Politics is not his thing. Actually, he is a well-known banda singer with several released albums and 793,000 followers on Twitter.

But he burst into the political scene on Tuesday when he found himself in the middle of a protest that made national headlines.

Lupillo Rivera, brother of late megastar Jenni Rivera, was simply driving down the avenue on Tuesday afternoon when he ran into a protest. At first he thought it was something regarding Home Depot or one of the other big warehouses nearby. When he found out it was about undocumented immigrants, like he once was, he decided to get out of the car.

Dozens of Murrieta, Calif. residents were there to protest the expected arrival of 136 immigrants, mostly minors, who had been flown in from Texas after crossing the U.S.- Mexico border illegally. It was one of many such loads of people making their way around the country these days, as the U.S. Border Patrol struggles to contain the growing influx of undocumented immigrants from Central America.

Rivera, 42, has been a Murrieta resident for five years now. He is no activist, he is not even up to date with immigration reform’s comings and goings in Washington. But he became a part of the story when he decided to find out more about the protest.

 “It doesn’t matter where the children are from. Children automatically deserve respect. I cannot kick out a child from anywhere. I think that is inhumane,” Rivera told Fox News Latino.

So he got out of the car, asked a couple of questions to the people gathered there and soon saw himself involved in a screaming match that made front pages across the nation. The protesters were shouting at him, a Mexican immigrant: “Go home.” And then someone even spit on him, he said.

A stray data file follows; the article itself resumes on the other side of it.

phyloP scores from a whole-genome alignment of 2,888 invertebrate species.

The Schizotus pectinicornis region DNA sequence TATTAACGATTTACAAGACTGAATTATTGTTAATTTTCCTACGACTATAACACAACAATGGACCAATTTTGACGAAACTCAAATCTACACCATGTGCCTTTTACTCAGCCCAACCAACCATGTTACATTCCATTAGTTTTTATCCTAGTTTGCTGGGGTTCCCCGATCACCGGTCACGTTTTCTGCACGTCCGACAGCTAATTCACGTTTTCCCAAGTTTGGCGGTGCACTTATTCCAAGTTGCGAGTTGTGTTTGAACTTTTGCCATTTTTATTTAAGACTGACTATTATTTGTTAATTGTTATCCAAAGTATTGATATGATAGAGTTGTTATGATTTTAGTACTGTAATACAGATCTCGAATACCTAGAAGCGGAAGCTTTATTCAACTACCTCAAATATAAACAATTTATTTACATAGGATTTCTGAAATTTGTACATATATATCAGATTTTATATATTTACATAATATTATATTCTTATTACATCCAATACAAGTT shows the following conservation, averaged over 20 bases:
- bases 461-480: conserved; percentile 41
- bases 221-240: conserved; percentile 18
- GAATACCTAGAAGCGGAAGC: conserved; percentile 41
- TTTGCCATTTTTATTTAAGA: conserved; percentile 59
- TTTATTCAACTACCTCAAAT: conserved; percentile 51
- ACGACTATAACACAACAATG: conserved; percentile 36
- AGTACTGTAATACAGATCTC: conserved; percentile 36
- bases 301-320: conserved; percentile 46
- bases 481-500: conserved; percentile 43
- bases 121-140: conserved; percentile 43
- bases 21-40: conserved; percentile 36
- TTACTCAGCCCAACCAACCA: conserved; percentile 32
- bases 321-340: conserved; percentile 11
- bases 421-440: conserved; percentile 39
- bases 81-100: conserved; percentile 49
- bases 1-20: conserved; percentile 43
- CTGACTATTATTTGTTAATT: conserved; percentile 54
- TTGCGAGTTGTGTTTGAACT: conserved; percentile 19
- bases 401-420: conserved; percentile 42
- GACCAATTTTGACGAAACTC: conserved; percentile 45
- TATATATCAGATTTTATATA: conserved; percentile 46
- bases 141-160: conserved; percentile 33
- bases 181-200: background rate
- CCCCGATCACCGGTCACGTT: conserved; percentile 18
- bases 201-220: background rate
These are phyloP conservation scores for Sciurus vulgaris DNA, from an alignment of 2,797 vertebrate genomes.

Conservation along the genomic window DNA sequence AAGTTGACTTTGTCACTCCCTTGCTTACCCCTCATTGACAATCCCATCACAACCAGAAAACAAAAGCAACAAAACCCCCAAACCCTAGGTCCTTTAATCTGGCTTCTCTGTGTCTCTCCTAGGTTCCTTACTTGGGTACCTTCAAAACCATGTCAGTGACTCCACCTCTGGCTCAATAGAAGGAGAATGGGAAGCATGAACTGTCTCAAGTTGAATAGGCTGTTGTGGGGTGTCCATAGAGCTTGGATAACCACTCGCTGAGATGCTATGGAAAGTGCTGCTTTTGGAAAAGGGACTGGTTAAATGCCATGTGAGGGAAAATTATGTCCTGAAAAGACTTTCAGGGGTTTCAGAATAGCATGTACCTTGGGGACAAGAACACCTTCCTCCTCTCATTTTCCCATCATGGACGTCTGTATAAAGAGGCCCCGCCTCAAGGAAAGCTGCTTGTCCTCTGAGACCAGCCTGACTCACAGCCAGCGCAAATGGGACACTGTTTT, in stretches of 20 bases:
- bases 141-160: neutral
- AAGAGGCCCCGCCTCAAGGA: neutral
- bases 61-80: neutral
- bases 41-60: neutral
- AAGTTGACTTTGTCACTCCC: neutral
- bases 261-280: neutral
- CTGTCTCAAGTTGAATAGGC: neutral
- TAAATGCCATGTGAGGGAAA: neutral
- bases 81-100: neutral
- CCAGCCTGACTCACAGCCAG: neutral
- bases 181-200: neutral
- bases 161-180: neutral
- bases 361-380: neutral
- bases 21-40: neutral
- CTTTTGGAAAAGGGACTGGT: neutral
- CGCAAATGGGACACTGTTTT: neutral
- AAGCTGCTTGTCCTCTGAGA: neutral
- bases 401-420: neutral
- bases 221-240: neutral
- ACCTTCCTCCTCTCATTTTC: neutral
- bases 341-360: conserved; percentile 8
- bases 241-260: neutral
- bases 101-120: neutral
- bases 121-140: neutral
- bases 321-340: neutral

That’s when he fought back.

“I don’t speak only for the Mexicans,” he told FNL. “The Mexican is not Mexican, the Guatemalan is not Guatemalan, the Salvadoran is not Salvadoran, the Puerto Rican is not Puerto Rican. Here we all are Hispanics.”

The protesters were there because they feared that dozens of undocumented immigrants being sent to their town were going to further strain municipal and federal resources.

“The only thing I am asking is to give them the opportunity to become legal,” Rivera said.

Rivera, who came to the U.S. illegally at the age of 4 but is now in the country legally, doesn’t really have a plan in mind for the thousands of undocumented immigrants making their way to the U.S. All he knows is that reform is needed.

“I understand there are a lot of undocumented, I understand that the Americans are worried. But I understand too that 90 percent of them come to work, to build, to clean houses. Never in my life have I seen an American picking aguacates, or grapes for their wines,” he said.

Rivera is unsure if he will pursue this newfound skill as an outspoken advocate. As it happens, the protest incident took place the same day his latest album, El Rey de los Borrachos (Mariachi), was being released and he has a sizable number of fans he doesn’t plan to forsake.

In the meantime, he has come up with an idea he is feeling very optimistic about. The voice of Latinos is loud – he said – but a lot of undocumented are not raising their voice.

“I want everybody to go to my Twitter account. I don’t want ‘Likes,’ I want them to copy what I say - MR.OBAMA WHERE IS OUR REFORM YOU PROMISED US !!! - and retweet it from their account to the president.”

Because, he says, he has a dream that one day President Obama will hear that 10 million Hispanics are asking ‘Where is The Reform?’

“And he will do something about it,” he said.

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